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11 N.J.A.R. 244

Market Street Mission v. Bureau of Rooming and Boarding Home Standards
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Citation: 11 N.J.A.R. 244
Decision Date: 1985
Synopsis: Petitioner appeals a notice of statutory violation and penalty of $3,050 resulting from respondent's inspection of its premises. The matter was transmitted to the Office of Administrative Law for a hearing. Petitioner is a shelter for the indigent which is operated by a group recognized by the Internal Revenue Service as a tax-exempt religious organization. Approximately 50 residents can be accommodated by the three-story structure. The building was inspected twice by respon- dent and several safety violations were noted under the Rooming and Boarding House Act, N.J.S.A. 55:!3B-I et seq., and regulations promulgated pursuant to the act, N.J.A.C. 5:27-1 et seq. The administrative law judge who heard the matter determined first that petitioner was a boarding house within the meaning of the Room- ing and Boarding House Act. Second, the judge rejected petitioner's argument that the Act did not apply to nonprofit, tax-exempt religious organizations. Such organizations were not expressly exempted by the law. In addition, the law does not interfere with petitioner's exercise of religion since it has a secular legislative purpose, is unrelated to the advancement or inhibition of religion and does not foster excessive governmental entanglement with religion. The statute in the instant case did not concern itself with religious freedom, but with the welfare and safety of inhabitants of rooming and boarding houses. The admin- istrative law judge did not consider the facial constitutionality of the law, saying it was beyond his jurisdiction. Petitioner argued that the penalty should be reduced because of the nature of its community service, existing safety programs and good faith. The administrative law judge denied this request, holding that the penalty was reasonable and calculated at the minimum rate. Ad- State of New Jersey 245 ministrative remedies should not be upset unless the penalties shock the conscience. In this matter, that was not the case, since serious safety violations continued unabated. Any reduction in the penalty would have to be made by the Commissioner of the Department of Community Affairs. Upon review, this initial decision was adopted by the Commissioner of the Department of Community Affairs. However, in light of peri- tioner's philanthropic nature, the penalty was waived provided peti- tioner within 30 days filed an application for lieensure, established a schedule to eliminate violations and proceeded diligently to abate all violations directly related to life safety. The Appellate Division, 217 N.J. Super. 56, reversed. The Supreme Court reversed and remanded. Willard Bergman, Esq., for petitioner (Schenck, Price, Smith & King, attorneys) ß John J. Chernoski, Deputy Attorney General, for respondent (Irwin I. Kimmelman, Attorney General of. New Jersey, attorney)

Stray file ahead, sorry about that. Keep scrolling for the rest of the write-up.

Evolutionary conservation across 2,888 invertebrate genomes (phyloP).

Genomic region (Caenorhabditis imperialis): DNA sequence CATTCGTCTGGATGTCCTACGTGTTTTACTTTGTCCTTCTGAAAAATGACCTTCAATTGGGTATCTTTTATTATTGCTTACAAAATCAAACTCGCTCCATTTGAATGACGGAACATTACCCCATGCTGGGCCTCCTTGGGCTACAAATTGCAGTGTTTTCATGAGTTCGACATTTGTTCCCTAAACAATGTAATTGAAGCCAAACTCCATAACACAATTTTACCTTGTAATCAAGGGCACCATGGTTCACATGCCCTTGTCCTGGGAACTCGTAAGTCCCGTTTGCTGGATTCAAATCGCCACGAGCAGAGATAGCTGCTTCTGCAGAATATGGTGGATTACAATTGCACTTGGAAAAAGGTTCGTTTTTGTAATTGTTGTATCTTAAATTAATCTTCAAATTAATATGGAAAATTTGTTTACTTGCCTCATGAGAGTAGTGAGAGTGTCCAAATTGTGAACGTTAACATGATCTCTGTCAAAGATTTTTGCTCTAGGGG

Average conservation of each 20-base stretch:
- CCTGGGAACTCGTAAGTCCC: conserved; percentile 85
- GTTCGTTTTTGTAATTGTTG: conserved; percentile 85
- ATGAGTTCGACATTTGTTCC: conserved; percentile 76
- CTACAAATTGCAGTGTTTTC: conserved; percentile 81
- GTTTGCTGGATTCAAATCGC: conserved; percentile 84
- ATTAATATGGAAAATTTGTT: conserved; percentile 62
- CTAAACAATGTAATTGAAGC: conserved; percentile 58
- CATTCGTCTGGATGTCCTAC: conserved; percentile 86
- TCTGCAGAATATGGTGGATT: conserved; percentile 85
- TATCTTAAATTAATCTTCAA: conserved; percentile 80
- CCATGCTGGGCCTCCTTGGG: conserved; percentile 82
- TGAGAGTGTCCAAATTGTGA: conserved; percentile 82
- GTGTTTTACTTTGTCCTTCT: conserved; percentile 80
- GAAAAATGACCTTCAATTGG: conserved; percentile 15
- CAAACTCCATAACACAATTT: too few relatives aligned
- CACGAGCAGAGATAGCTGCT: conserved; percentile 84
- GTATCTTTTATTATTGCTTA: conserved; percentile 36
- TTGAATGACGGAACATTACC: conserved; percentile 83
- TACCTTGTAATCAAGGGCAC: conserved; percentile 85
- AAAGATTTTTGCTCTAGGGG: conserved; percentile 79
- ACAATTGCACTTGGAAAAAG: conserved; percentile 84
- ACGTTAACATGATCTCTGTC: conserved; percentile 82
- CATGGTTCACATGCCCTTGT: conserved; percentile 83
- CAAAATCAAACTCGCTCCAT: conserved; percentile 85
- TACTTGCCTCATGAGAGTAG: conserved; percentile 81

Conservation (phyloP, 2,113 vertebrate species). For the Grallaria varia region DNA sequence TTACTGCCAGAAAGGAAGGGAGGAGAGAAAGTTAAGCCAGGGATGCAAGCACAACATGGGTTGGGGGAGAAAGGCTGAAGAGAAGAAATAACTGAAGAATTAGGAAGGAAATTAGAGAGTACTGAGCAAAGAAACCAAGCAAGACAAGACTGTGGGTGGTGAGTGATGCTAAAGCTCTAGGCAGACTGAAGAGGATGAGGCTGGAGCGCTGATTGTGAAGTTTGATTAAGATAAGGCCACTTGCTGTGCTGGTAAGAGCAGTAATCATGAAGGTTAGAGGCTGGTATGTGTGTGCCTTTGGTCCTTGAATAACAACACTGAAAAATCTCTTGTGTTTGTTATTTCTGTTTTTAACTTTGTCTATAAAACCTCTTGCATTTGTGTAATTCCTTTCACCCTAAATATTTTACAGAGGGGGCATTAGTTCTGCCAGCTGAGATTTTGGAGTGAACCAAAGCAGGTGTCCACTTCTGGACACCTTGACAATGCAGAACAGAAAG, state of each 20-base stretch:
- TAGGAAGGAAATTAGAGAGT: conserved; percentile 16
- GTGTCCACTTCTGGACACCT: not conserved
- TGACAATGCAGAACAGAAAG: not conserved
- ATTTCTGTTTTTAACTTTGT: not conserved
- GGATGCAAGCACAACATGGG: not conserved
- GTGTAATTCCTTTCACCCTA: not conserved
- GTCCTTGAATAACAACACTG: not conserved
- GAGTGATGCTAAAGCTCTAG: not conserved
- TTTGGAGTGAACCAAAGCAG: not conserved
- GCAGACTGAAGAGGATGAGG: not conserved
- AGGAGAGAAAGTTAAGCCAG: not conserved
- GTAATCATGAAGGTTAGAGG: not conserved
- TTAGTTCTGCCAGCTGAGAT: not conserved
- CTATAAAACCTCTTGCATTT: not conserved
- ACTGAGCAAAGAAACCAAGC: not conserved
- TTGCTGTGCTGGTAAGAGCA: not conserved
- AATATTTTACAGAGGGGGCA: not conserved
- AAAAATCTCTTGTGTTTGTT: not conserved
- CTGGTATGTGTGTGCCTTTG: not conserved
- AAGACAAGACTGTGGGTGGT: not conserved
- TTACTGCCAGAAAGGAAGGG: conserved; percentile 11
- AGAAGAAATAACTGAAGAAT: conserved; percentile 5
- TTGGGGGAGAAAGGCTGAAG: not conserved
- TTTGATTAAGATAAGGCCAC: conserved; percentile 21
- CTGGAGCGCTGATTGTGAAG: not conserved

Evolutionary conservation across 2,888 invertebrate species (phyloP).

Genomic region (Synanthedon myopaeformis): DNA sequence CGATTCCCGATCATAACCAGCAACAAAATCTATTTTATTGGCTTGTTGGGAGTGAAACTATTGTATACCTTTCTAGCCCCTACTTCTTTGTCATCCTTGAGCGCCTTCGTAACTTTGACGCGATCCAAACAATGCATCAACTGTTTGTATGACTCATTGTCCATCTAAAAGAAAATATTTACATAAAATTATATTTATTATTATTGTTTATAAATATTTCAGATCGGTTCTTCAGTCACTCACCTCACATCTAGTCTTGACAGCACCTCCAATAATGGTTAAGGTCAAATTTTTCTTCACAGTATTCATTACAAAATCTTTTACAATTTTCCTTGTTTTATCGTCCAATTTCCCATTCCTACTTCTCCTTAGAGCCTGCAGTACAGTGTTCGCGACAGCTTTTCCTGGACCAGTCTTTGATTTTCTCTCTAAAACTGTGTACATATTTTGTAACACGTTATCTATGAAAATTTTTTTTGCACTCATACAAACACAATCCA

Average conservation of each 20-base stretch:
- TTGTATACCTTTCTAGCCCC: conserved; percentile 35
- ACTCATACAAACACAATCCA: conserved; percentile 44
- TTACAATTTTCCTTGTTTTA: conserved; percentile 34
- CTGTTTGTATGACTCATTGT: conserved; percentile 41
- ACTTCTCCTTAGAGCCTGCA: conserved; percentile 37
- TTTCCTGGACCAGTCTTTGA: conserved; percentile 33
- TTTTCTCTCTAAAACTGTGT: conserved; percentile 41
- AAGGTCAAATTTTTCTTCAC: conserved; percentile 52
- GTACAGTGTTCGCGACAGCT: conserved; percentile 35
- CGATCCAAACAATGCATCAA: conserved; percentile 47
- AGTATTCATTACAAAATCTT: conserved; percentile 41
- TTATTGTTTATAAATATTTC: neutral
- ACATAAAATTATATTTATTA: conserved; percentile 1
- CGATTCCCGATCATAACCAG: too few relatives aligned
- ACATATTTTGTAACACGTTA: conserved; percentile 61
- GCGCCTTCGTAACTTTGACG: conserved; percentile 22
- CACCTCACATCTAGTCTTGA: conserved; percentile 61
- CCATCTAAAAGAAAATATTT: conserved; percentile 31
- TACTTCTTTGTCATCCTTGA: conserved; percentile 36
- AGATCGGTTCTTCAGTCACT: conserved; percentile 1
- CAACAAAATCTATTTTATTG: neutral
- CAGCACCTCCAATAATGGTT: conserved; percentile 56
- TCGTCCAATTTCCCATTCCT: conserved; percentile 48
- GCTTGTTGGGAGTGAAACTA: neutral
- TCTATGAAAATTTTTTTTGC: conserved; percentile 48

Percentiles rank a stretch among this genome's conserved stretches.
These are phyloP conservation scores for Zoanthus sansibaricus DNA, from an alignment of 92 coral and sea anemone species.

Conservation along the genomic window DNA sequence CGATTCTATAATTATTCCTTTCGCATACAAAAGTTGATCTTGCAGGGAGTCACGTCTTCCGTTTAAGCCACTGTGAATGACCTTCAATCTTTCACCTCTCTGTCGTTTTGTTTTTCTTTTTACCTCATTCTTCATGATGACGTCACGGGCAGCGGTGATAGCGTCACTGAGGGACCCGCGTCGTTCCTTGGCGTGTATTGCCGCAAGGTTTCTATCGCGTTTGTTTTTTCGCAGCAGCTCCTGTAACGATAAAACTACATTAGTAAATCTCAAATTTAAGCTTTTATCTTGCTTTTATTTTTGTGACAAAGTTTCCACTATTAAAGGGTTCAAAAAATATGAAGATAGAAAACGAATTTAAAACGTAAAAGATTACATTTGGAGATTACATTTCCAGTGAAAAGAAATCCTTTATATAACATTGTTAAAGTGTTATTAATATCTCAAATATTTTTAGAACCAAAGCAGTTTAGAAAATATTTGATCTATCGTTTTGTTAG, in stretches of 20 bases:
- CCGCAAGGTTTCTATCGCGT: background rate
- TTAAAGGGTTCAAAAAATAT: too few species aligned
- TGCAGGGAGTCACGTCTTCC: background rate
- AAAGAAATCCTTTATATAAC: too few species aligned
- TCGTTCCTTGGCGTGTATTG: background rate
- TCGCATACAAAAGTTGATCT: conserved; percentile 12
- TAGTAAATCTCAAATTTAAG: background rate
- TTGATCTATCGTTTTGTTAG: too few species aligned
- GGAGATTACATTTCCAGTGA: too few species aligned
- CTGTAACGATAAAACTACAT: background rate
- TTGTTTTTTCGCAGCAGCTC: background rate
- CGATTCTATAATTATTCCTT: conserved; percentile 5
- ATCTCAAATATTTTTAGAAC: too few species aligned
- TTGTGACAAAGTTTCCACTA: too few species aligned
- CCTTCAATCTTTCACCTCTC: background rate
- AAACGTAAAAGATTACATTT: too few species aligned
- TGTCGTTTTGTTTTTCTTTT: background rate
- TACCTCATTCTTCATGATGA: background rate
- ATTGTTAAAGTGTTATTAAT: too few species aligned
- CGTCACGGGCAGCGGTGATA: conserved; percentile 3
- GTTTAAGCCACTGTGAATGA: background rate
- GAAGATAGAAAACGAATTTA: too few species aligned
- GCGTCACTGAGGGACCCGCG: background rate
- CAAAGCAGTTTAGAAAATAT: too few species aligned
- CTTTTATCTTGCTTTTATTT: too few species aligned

Rule(s) Cited: 5:27-1 et seq. 
Citation Tracker modified-Dept. of Comm. Affairs; reversed -217 N.J. Super 56 (App. Div. 1987); reversed -110 N.J. 335 (1988) [Updated through 1991]